Skip navigation

Michigan Oil and Natural Gas Exploration Before 1925

With the discoveries in Ontario at Oil Springs and Petrolia, it is not surprising that people of the time speculated about finding oil in nearby Michigan. According to Michigan Geological Survey Division geologists Garland D. Ells and Robert Ives " as early as 1860 it was recognized that oil and gas bearing rocks could be in Michigan." Former regional geologist for Sun Oil Company George D. "Josh" Lindberg said "The discovery of the Oil Springs Field, a few miles east of Port Huron, raised hope in 1869 that oil could be found in Michigan. Several wells were drilled in the Port Huron area shortly thereafter, with small amounts of oil and gas discovered." Between 1886 and 1898 additional drilling again discovered a number of small yield oil wells in the Port Huron area. Thousands of St. Clair County acres were leased by speculators from Chicago, Toledo, Milwaukee and places further away. But little oil was found and as a result, Michigan oil explorers lost interest in the area for two decades.

Beginning in 1886, when C.A. Baily brought in three Dundee producers at about 550 to 575 feet near Port Huron, each producing two or three barrels a day, there was a small amount of oil production in the Port Huron area. By 1910 the Port Huron Field had twenty-one wells producing less than 10 barrels a day each. The exact total production volume is not known. The Port Huron Field, located in Section 32-T6N-R17E, Port Huron Township, St. Clair County, was abandoned in 1921.

Later Geological Survey reports, printed sometime between 1914 and 1921 make reference to a few other wells in St. Clair County. Twenty-two St. Clair county wells were "grouped" in the report which listed their combined production of six to seven barrels per day. Another 21 wells drilled by G.B. Stock were bunched as having less than 10 barrels a day oil production cumulatively. Combined with the other wells that are mentioned in Geological Survey Reports, it appears that 80 oil wells were drilled in Michigan before 1925. Most of these wells were in St. Clair County, however at least one well was drilled on the western side of the state.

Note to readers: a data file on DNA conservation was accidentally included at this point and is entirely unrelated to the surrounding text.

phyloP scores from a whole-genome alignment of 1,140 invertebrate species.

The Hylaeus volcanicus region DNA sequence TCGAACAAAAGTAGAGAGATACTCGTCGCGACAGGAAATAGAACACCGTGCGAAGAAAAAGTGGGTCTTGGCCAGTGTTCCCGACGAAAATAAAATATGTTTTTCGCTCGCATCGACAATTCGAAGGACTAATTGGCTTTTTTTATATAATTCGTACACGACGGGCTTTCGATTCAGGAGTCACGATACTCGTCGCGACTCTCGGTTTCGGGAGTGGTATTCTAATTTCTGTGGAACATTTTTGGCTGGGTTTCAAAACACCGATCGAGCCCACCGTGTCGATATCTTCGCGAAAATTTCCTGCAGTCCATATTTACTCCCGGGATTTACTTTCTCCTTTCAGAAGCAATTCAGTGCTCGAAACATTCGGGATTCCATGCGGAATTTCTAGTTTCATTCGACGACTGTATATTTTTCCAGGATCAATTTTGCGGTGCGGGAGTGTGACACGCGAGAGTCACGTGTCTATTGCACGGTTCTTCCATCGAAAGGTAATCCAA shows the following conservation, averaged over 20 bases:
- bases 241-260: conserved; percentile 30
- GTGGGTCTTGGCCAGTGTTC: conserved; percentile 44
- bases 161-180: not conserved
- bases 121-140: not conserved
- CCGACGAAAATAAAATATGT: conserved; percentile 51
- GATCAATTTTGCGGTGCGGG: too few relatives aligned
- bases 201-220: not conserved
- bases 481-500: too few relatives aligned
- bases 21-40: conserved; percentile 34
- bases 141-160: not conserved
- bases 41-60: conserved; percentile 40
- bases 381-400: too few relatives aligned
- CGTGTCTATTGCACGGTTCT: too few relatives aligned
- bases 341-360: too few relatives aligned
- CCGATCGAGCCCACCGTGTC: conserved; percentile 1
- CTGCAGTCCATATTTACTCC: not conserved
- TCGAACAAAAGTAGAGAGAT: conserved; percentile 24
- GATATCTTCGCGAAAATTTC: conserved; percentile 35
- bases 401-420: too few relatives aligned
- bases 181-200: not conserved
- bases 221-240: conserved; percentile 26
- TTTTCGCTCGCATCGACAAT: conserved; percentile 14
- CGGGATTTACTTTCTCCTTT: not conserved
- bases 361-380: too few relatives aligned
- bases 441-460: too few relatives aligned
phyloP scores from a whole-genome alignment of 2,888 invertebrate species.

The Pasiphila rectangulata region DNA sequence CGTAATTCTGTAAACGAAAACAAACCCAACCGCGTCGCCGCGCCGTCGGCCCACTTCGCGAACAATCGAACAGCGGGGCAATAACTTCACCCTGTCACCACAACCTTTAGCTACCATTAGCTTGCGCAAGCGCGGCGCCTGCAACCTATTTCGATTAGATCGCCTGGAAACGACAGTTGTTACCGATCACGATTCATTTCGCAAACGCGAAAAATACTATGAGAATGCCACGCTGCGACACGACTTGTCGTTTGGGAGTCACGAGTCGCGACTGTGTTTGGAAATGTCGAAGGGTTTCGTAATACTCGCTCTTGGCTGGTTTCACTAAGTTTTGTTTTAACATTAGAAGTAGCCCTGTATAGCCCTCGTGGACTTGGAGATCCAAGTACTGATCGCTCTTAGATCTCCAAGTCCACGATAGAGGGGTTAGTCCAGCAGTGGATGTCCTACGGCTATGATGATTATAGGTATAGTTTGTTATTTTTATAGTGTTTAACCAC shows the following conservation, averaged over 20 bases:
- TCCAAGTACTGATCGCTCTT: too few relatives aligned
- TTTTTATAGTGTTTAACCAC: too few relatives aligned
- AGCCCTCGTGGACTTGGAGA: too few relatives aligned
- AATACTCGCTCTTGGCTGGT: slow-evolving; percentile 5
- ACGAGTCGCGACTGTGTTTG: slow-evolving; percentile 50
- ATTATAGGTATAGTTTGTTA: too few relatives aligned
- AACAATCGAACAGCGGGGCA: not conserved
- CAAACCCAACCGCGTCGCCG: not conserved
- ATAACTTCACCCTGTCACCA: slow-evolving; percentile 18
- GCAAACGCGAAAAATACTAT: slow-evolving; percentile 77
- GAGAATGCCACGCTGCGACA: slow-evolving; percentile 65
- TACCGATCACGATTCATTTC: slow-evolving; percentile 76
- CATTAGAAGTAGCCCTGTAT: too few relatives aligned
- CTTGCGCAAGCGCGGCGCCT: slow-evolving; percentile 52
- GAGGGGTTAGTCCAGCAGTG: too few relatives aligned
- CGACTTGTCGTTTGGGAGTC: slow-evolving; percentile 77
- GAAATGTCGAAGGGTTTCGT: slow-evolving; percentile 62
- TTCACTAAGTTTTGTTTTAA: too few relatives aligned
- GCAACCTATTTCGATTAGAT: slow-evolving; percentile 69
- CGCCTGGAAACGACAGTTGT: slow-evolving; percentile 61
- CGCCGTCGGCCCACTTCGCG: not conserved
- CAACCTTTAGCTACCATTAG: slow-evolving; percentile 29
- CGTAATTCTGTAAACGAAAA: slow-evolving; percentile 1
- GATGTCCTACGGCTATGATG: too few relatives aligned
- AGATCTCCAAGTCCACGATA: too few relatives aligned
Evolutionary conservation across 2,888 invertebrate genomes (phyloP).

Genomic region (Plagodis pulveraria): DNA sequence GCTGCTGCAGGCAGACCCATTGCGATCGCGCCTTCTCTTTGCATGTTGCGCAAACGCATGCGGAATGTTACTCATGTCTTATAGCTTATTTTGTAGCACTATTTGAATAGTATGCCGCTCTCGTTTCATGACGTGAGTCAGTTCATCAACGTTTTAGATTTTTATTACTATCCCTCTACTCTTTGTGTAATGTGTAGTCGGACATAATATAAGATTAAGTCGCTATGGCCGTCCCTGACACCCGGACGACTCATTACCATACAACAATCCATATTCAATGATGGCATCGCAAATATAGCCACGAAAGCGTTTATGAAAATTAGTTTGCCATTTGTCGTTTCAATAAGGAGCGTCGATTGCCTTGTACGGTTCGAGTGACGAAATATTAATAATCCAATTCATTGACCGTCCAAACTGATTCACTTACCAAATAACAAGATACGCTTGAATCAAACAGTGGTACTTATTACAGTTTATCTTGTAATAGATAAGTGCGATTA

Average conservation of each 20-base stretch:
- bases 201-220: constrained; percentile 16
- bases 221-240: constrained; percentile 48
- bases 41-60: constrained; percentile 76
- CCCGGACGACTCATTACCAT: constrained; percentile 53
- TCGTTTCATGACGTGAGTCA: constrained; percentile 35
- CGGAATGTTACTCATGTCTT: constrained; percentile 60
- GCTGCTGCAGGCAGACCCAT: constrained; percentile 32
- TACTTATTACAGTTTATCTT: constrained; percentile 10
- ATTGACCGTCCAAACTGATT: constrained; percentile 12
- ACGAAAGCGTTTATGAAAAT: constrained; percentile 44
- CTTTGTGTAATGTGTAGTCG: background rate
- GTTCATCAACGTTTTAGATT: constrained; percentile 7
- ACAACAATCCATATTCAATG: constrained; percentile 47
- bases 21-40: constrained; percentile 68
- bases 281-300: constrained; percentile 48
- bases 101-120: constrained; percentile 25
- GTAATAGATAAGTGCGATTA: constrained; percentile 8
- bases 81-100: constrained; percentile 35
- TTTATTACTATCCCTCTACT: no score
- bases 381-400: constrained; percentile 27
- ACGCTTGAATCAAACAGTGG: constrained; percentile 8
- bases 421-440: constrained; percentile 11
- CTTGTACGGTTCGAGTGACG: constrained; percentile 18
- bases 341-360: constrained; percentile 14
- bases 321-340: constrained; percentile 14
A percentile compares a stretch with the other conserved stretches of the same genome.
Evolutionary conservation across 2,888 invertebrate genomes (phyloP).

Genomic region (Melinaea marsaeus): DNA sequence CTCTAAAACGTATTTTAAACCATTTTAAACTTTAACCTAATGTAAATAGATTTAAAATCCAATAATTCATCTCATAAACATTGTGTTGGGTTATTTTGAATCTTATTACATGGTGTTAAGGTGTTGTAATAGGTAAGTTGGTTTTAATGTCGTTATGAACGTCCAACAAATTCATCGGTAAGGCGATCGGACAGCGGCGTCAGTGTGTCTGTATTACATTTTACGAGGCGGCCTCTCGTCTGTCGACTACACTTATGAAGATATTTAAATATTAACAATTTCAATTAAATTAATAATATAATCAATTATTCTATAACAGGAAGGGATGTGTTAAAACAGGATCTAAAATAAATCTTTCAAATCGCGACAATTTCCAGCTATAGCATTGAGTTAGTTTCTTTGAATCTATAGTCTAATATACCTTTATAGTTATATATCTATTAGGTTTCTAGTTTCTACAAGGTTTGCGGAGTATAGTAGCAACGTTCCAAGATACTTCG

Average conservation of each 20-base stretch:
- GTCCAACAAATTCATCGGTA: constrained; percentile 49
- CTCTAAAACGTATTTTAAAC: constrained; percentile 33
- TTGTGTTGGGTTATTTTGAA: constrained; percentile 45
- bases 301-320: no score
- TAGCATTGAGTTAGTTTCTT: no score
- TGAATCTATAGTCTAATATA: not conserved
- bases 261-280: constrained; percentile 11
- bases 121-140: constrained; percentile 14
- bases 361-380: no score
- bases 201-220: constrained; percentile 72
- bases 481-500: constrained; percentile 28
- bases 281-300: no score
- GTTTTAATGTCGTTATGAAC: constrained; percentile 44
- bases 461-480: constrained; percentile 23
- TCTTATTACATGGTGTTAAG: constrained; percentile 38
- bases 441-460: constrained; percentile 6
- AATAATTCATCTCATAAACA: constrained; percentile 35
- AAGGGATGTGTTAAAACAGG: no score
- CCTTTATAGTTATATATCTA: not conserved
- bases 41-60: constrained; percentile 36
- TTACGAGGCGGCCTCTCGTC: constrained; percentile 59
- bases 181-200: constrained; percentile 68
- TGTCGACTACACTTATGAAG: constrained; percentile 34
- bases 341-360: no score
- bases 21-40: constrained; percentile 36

Interpreting the reports, however, can be quite difficult. In 1872, for example, the Mason Lumber Co. of Muskegon reported a "slight flow" of oil at 1,200 feet in a well it was drilling. Oil, however, was not the well's objective. The Company was interested in brine, which made the flow of oil a curse rather than a blessing since the presence of oil could ruin a brine well. The Company eventually abandoned the well after drilling to 2,627 feet without finding useful quantities of brine. The "slight flow" of oil was never reported in the local papers and only appears as a footnote in the State Geological Reports of 1901 and 1911.

If the Mason Company found oil a nuisance, others went looking for it. A well documented example of early oil drilling comes from Isabella County. In 1912, W. F. Bram of Pennsylvania, arrived in Mt. Pleasant and began to lease land for an attempt to find oil. Bram began drilling in March 1913 on the Riley farm south of Mt. Pleasant. The operation was the talk of the town and the local newspaper started a column headed "Oil and Gas Notes" giving a foot-by-foot report on the drilling. At ninety feet the well struck good drinking water. In April, beginning at 800 feet, drilling encountered slate, then salt, limestone and shale. In May, drilling at around 2,740 feet the well showed some oil and gas and excitement mounted. In July drilling reached 3,680 feet and struck water. This precluded any possibility of getting oil from this well. Braum said he was not discouraged and planned to drill another well, but he departed a few weeks later for West Virginia, never to return.

In 1911 Michigan's first commercial natural gas well began production. The tabulation of "Reported Discoveries of Gas in Michigan" in the Geological Survey Bulletins is longer than the oil well list and included 116 wells. These were mostly located in ­southeastern Michigan, including Macomb, Oakland, St. Clair and Wayne counties as well as in Manistee County in western Michigan. Many of the early natural gas discoveries were most likely made not as a result of a search for oil or natural gas but were instead test wells drilled for salt or for fresh water. Strong flows of gas from water wells are not unusual in southeastern Michigan and sometimes the shallower rims of the basin can still provide a surprise. In the mid 1980s holes drilled to provide footings for a highway overpass in St. Clair County "blew out" with natural gas. The flow of gas from these early wells was usually quite small. The largest volume of natural gas was in St. Clair County were wells supplied "several families" in one case, "pumps, drills and two houses" in another case and "one house" in a number of instances.